Tag Archives: connecting in the time of covid

Connecting in the time of COVID

RWWhen Maria returned from out west, merely months ago, we thought we were finally done with video calls. Then COVID happened. Now all four of us reside inside of Zoom. Our meetings have become more or less check-in’s instead of a loosely structured event like normal, but they’re still happening. A small win.

As the pandemic has evolved, each of us have experienced it differently. There have been some pretty significant disruptions to our work lives, family lives, and our financial security. Yet, we remain connected—we are in this moment together.

We’ve been doing our best to stay strong, stay positive, and stay home. I’d like to think as writers, we might understand social isolation a bit more than others. In fact, we make a point of forcing it upon ourselves on a regular basis, because how else would we get our pages done? Ah yes, pages. Those bloody pages!RW2

For those of you who are actually writing, there are some fun pop-up call-outs out there. Like this one! A Canadian publishing house in northern B.C. is hoping the extra time people have while isolating will result in some great writing. Muskeg Press has put out a call for submissions for stories written during the COVID-19 pandemic. The Publisher is compiling a book and paying authors of the chosen stories $350. Deadline is June 30.

Restless Writers? Are we up for a new writing challenge?

Pandemic Reflections

Times are tough, but we’re doing okay and have much to be grateful for. In an attempt to find new ways to connect, as well as an excuse to check-in on my pals, I posed a few questions to the Restless Writers. Here’s what they had to say:

What is the book getting you through COVID right now?

Andrea: Just finished The Unlikely Pilgrimage of Harold Fry, by Rachel Joyce. Somewhat sad, but also hopeful and uplifting. I need a new one now, otherwise I’m about to start watching Outlander, which I hear is good Chic Porn.

BJas: It should be this: The Little Book of Mindfulness, by Patricia Collard. But it’s actually this: The 7 Habits of Highly Effective People, by Stephen R. Covey. Both on the bed-side table, along with The Book of M, by Peng Sheppard.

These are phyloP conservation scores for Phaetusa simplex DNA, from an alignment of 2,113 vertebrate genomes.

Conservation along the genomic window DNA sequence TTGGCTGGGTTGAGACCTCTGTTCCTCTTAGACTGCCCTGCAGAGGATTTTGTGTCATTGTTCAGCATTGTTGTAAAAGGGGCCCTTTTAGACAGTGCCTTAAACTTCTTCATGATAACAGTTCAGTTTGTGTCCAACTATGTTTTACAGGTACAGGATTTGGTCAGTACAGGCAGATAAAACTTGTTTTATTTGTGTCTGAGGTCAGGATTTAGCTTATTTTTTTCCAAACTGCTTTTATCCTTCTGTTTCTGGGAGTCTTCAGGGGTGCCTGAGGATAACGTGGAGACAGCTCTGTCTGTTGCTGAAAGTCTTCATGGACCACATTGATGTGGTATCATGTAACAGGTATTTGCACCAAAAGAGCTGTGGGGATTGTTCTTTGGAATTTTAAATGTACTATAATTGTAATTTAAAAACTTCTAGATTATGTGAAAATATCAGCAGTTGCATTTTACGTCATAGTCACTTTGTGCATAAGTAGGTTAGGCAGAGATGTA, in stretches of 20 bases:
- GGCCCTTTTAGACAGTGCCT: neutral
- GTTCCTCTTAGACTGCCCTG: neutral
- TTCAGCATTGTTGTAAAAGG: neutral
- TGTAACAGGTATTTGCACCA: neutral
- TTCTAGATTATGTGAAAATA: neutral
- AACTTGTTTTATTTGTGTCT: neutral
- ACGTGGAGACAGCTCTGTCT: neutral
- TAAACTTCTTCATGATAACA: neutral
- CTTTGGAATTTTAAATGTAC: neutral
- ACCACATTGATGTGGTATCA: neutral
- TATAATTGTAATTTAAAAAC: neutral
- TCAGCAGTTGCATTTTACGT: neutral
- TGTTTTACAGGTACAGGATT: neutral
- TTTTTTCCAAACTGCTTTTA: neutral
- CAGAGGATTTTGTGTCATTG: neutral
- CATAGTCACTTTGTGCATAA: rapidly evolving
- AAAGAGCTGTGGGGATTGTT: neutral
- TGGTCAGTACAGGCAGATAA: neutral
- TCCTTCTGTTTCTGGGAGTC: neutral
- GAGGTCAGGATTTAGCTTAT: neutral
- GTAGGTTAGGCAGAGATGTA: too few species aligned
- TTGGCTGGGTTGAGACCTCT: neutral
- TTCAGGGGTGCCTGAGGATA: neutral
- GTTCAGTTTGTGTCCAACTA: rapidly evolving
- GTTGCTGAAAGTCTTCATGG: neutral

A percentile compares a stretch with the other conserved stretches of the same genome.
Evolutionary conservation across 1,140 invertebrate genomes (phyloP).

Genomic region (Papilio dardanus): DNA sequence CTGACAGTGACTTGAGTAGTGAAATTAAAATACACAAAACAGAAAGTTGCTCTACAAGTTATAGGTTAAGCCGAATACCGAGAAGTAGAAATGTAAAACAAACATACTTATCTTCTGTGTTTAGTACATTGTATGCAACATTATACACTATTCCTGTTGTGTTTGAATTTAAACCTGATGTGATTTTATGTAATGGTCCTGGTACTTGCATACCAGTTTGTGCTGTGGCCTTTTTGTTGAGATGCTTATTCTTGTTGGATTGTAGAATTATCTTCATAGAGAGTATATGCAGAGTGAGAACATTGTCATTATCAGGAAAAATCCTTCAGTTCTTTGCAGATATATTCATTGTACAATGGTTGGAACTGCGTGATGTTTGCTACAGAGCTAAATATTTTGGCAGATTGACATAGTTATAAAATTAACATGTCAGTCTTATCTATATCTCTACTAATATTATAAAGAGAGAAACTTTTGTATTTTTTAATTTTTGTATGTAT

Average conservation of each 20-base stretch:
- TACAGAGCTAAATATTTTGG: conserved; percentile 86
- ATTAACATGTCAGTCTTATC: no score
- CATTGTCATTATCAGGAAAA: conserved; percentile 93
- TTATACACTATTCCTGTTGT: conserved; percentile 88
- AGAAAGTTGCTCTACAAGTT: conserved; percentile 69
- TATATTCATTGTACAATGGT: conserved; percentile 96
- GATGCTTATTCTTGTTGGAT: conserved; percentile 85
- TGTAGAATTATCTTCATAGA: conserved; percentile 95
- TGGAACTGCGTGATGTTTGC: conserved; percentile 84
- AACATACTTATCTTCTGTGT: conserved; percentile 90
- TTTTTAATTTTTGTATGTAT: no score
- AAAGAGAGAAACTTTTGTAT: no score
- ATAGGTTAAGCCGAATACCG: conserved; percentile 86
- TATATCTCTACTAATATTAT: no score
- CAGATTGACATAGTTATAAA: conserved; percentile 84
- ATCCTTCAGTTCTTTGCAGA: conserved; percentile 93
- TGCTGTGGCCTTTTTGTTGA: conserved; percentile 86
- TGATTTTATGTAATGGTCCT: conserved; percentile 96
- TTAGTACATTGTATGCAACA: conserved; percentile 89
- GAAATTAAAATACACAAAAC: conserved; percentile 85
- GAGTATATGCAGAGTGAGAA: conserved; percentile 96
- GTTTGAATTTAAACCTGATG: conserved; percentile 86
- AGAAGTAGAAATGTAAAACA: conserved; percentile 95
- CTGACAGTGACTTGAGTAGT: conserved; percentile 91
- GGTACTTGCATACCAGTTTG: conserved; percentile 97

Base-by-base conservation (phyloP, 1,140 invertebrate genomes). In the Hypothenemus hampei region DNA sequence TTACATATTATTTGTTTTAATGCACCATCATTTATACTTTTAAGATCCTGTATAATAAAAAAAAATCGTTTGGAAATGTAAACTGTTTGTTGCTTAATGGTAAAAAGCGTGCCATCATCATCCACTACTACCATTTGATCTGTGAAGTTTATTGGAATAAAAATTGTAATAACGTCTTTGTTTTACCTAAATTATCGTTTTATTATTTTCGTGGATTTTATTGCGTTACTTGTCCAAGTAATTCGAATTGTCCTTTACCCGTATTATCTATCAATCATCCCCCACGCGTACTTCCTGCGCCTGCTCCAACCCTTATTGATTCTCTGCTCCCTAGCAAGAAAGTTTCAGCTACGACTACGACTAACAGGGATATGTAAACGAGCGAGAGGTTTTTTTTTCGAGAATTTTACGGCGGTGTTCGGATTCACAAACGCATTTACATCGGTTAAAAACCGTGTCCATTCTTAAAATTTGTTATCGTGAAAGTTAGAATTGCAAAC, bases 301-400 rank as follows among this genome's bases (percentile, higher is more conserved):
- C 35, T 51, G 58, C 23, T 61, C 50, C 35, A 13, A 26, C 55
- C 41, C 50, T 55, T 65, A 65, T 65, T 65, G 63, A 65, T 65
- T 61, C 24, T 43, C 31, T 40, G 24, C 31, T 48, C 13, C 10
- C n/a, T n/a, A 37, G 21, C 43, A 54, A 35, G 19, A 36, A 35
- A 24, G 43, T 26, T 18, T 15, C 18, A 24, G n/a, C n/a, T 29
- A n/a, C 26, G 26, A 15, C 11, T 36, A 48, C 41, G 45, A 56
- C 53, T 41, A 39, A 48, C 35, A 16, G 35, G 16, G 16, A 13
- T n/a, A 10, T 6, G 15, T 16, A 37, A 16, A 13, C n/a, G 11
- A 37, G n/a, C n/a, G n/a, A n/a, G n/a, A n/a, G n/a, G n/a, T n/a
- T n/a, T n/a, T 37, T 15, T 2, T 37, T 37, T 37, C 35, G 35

Maria: It’s not so much books but magazines. I am reading and re-reading issues of The Walrus.

Sharon: I had the accidental good fortune of signing out a whack of library books just a few days before the shut down and they’re not due until August! I’m just finishing The Reader, by Traci Chee, a YA novel set in a world where reading is unheard of. It’s provided a much-needed outlet to wind down.

What is the #1 insight you’ve had while in isolation? (or something you’ve learned about yourself during this time)?

Andrea: How interesting other people’s homes are when we connect on Zoom! And (for real) how important face-to-face connection is. I’m worried people will think distancing is normal after this is over. That would make me sad. We can’t keep doing virtual meetings thinking it’s the same thing. 

BJas: I like social isolation. A lot. And, it’s probably not a good time to pitch my book about a pandemic. I am also blown away by the everyday unlikely heroes and small business superstars. There is so much good happening, and it inspires me to do more and be better. 

Maria: Every day brings a new reflection about how people manage through hard times, and how much we need other people and community. Even the self-described introverts, like me. Maybe in The Before Times we took that connection for granted. Watching the stories about how Nova Scotia is coming together right now to help everyone who is hurting makes my heart break and soar at the same time. I for one hope that we all come out of this a little stronger and a little kinder.

Sharon: SO much, but one of the things I know I will take with me from this time is a gentler stand point on the bad stuff. I’m not saying everything happens for a reason but sometimes there is a nugget of goodness planted in the unpleasant that we just can’t see in the moment. e.g. Did living on one salary for 2+ years suck, have me stressed and lashing out on more days than I’d like to admit? You bet. BUT, has that same experience, which taught me about budgeting for what’s important, letting go of wants and making a meal of noodles last three days, provided me a leg up in this quarantine? Darn right. Shitty stuff is still going to come at me post pandemic but when it does, I’m going to trust a little more, even if I can’t see all the pieces.

What is the FIRST thing you want to do when this is all over?

Andrea: Hug all my friends and family.

BJas: Go for a really long drive with the top down and deliver birthday presents to family and friends, while playing Lana Del Ray.

Maria: First thing is a haircut. Second thing is a cocktail in a real live bar.

Sharon: Hang out with my dad. In the same room.

quarantine questionsWriters, we hope you are safe and well, and finding time to write and connect with what matters to you most. Family, friends, music, art – the very best of company! I leave you with this, a list of six daily quarantine questions, published by Brooke Anderson at Greater Good Magazine, intended to help you check in with yourself. Such a great reminder of the power we each hold to do better each day, for ourselves and others.

Lastly, a huge thank you to our friends on the front-line, essential workers, and volunteers for their dedication in keeping our families safe during this uncertain and challenging time. From all of us, thank you for everything that you do.

 

 

 

 

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